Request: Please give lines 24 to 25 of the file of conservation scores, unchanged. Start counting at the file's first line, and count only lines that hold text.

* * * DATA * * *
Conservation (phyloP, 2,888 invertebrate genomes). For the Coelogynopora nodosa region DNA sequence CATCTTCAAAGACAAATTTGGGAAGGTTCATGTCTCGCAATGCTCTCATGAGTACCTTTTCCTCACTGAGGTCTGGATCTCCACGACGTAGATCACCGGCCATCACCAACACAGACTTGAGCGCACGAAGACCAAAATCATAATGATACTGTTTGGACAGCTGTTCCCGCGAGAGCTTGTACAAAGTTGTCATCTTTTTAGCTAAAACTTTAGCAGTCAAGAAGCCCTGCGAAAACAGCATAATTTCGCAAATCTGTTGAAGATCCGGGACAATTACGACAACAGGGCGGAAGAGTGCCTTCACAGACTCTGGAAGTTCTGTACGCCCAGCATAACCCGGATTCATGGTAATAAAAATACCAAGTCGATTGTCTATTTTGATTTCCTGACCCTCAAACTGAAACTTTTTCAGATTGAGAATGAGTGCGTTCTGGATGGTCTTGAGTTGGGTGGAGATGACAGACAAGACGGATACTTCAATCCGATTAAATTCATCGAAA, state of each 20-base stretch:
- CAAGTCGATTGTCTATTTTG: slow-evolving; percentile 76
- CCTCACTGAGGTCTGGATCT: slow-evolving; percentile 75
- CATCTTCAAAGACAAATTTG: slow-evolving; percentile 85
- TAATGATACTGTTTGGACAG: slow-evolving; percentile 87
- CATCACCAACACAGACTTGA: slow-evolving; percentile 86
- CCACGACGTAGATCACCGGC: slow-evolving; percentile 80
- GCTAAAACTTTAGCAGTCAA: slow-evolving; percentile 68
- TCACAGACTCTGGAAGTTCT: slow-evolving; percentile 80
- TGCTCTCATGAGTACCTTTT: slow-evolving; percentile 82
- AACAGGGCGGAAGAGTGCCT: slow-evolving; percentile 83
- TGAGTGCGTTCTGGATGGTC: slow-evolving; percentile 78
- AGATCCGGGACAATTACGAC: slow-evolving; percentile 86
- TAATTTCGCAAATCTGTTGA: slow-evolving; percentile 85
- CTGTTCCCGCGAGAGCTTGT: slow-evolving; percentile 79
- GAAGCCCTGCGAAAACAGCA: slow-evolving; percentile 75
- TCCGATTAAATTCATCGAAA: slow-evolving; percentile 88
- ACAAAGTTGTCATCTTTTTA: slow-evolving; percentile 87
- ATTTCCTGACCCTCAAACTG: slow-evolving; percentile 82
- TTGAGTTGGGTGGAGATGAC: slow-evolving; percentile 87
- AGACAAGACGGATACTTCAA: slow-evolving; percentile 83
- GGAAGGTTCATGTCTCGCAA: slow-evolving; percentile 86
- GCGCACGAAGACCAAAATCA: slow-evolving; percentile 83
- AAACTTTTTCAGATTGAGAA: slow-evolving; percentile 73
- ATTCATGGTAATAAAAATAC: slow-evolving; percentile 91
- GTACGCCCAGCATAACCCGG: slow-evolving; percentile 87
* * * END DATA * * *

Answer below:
- AAACTTTTTCAGATTGAGAA: slow-evolving; percentile 73
- ATTCATGGTAATAAAAATAC: slow-evolving; percentile 91